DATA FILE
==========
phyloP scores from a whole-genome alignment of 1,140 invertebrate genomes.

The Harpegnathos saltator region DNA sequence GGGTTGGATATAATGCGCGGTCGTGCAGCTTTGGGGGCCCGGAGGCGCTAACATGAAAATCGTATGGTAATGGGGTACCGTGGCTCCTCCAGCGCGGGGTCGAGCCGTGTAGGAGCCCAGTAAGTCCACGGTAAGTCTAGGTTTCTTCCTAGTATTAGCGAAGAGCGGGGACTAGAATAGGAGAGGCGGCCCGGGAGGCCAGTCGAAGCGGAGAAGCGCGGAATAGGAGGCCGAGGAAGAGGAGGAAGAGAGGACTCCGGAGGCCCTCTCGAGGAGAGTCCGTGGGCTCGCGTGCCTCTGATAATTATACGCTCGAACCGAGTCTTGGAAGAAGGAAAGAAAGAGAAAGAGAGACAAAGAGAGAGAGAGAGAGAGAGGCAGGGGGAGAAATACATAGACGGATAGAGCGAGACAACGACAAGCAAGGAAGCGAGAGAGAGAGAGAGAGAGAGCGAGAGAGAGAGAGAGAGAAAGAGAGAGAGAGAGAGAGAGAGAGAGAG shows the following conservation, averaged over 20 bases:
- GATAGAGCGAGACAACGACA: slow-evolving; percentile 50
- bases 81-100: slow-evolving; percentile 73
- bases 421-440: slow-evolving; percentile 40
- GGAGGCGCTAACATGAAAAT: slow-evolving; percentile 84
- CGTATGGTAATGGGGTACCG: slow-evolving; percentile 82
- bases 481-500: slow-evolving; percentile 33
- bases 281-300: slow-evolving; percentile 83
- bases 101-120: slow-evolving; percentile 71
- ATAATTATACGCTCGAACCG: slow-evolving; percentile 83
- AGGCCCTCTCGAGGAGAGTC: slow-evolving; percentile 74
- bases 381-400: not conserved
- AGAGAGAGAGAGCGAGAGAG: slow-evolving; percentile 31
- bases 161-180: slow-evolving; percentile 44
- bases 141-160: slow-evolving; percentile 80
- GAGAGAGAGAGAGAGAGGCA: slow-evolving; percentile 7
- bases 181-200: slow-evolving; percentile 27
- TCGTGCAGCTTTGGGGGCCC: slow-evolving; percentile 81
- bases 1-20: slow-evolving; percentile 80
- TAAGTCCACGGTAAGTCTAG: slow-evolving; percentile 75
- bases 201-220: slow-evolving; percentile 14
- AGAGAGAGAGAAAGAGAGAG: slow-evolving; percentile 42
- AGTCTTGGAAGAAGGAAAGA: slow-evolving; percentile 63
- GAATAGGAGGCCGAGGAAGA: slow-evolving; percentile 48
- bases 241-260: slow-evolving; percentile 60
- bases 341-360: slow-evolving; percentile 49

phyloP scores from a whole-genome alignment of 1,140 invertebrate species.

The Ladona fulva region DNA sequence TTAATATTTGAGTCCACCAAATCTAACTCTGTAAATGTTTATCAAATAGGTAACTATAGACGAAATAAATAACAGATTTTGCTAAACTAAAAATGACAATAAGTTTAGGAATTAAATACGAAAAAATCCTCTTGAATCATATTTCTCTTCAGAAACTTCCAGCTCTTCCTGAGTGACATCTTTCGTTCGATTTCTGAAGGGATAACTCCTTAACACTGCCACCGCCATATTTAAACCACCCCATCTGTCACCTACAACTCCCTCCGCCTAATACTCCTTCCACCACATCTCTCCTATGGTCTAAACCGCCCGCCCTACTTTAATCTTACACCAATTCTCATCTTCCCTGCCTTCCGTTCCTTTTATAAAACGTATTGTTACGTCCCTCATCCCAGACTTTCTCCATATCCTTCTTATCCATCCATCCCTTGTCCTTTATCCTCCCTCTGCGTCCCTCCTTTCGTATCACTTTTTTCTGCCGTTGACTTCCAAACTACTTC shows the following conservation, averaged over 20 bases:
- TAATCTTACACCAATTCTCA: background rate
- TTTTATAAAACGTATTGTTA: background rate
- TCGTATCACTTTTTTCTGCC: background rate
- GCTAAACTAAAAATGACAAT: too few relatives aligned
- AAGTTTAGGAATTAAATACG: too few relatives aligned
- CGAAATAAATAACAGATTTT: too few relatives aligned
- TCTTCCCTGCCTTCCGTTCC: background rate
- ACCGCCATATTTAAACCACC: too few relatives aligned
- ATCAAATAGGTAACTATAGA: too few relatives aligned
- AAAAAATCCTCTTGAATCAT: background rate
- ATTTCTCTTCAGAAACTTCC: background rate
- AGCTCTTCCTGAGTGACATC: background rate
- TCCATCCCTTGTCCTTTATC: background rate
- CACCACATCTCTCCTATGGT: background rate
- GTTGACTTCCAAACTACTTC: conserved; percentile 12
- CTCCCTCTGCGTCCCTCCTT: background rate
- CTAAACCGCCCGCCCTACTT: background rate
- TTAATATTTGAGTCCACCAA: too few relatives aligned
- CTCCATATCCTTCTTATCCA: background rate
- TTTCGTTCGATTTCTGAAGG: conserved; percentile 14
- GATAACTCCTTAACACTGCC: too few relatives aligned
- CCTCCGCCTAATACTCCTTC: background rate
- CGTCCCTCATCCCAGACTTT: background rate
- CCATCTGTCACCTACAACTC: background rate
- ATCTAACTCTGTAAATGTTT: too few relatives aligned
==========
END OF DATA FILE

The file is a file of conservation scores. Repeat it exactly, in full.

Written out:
phyloP scores from a whole-genome alignment of 1,140 invertebrate genomes.

The Harpegnathos saltator region DNA sequence GGGTTGGATATAATGCGCGGTCGTGCAGCTTTGGGGGCCCGGAGGCGCTAACATGAAAATCGTATGGTAATGGGGTACCGTGGCTCCTCCAGCGCGGGGTCGAGCCGTGTAGGAGCCCAGTAAGTCCACGGTAAGTCTAGGTTTCTTCCTAGTATTAGCGAAGAGCGGGGACTAGAATAGGAGAGGCGGCCCGGGAGGCCAGTCGAAGCGGAGAAGCGCGGAATAGGAGGCCGAGGAAGAGGAGGAAGAGAGGACTCCGGAGGCCCTCTCGAGGAGAGTCCGTGGGCTCGCGTGCCTCTGATAATTATACGCTCGAACCGAGTCTTGGAAGAAGGAAAGAAAGAGAAAGAGAGACAAAGAGAGAGAGAGAGAGAGAGGCAGGGGGAGAAATACATAGACGGATAGAGCGAGACAACGACAAGCAAGGAAGCGAGAGAGAGAGAGAGAGAGAGCGAGAGAGAGAGAGAGAGAAAGAGAGAGAGAGAGAGAGAGAGAGAGAG shows the following conservation, averaged over 20 bases:
- GATAGAGCGAGACAACGACA: slow-evolving; percentile 50
- bases 81-100: slow-evolving; percentile 73
- bases 421-440: slow-evolving; percentile 40
- GGAGGCGCTAACATGAAAAT: slow-evolving; percentile 84
- CGTATGGTAATGGGGTACCG: slow-evolving; percentile 82
- bases 481-500: slow-evolving; percentile 33
- bases 281-300: slow-evolving; percentile 83
- bases 101-120: slow-evolving; percentile 71
- ATAATTATACGCTCGAACCG: slow-evolving; percentile 83
- AGGCCCTCTCGAGGAGAGTC: slow-evolving; percentile 74
- bases 381-400: not conserved
- AGAGAGAGAGAGCGAGAGAG: slow-evolving; percentile 31
- bases 161-180: slow-evolving; percentile 44
- bases 141-160: slow-evolving; percentile 80
- GAGAGAGAGAGAGAGAGGCA: slow-evolving; percentile 7
- bases 181-200: slow-evolving; percentile 27
- TCGTGCAGCTTTGGGGGCCC: slow-evolving; percentile 81
- bases 1-20: slow-evolving; percentile 80
- TAAGTCCACGGTAAGTCTAG: slow-evolving; percentile 75
- bases 201-220: slow-evolving; percentile 14
- AGAGAGAGAGAAAGAGAGAG: slow-evolving; percentile 42
- AGTCTTGGAAGAAGGAAAGA: slow-evolving; percentile 63
- GAATAGGAGGCCGAGGAAGA: slow-evolving; percentile 48
- bases 241-260: slow-evolving; percentile 60
- bases 341-360: slow-evolving; percentile 49

phyloP scores from a whole-genome alignment of 1,140 invertebrate species.

The Ladona fulva region DNA sequence TTAATATTTGAGTCCACCAAATCTAACTCTGTAAATGTTTATCAAATAGGTAACTATAGACGAAATAAATAACAGATTTTGCTAAACTAAAAATGACAATAAGTTTAGGAATTAAATACGAAAAAATCCTCTTGAATCATATTTCTCTTCAGAAACTTCCAGCTCTTCCTGAGTGACATCTTTCGTTCGATTTCTGAAGGGATAACTCCTTAACACTGCCACCGCCATATTTAAACCACCCCATCTGTCACCTACAACTCCCTCCGCCTAATACTCCTTCCACCACATCTCTCCTATGGTCTAAACCGCCCGCCCTACTTTAATCTTACACCAATTCTCATCTTCCCTGCCTTCCGTTCCTTTTATAAAACGTATTGTTACGTCCCTCATCCCAGACTTTCTCCATATCCTTCTTATCCATCCATCCCTTGTCCTTTATCCTCCCTCTGCGTCCCTCCTTTCGTATCACTTTTTTCTGCCGTTGACTTCCAAACTACTTC shows the following conservation, averaged over 20 bases:
- TAATCTTACACCAATTCTCA: background rate
- TTTTATAAAACGTATTGTTA: background rate
- TCGTATCACTTTTTTCTGCC: background rate
- GCTAAACTAAAAATGACAAT: too few relatives aligned
- AAGTTTAGGAATTAAATACG: too few relatives aligned
- CGAAATAAATAACAGATTTT: too few relatives aligned
- TCTTCCCTGCCTTCCGTTCC: background rate
- ACCGCCATATTTAAACCACC: too few relatives aligned
- ATCAAATAGGTAACTATAGA: too few relatives aligned
- AAAAAATCCTCTTGAATCAT: background rate
- ATTTCTCTTCAGAAACTTCC: background rate
- AGCTCTTCCTGAGTGACATC: background rate
- TCCATCCCTTGTCCTTTATC: background rate
- CACCACATCTCTCCTATGGT: background rate
- GTTGACTTCCAAACTACTTC: conserved; percentile 12
- CTCCCTCTGCGTCCCTCCTT: background rate
- CTAAACCGCCCGCCCTACTT: background rate
- TTAATATTTGAGTCCACCAA: too few relatives aligned
- CTCCATATCCTTCTTATCCA: background rate
- TTTCGTTCGATTTCTGAAGG: conserved; percentile 14
- GATAACTCCTTAACACTGCC: too few relatives aligned
- CCTCCGCCTAATACTCCTTC: background rate
- CGTCCCTCATCCCAGACTTT: background rate
- CCATCTGTCACCTACAACTC: background rate
- ATCTAACTCTGTAAATGTTT: too few relatives aligned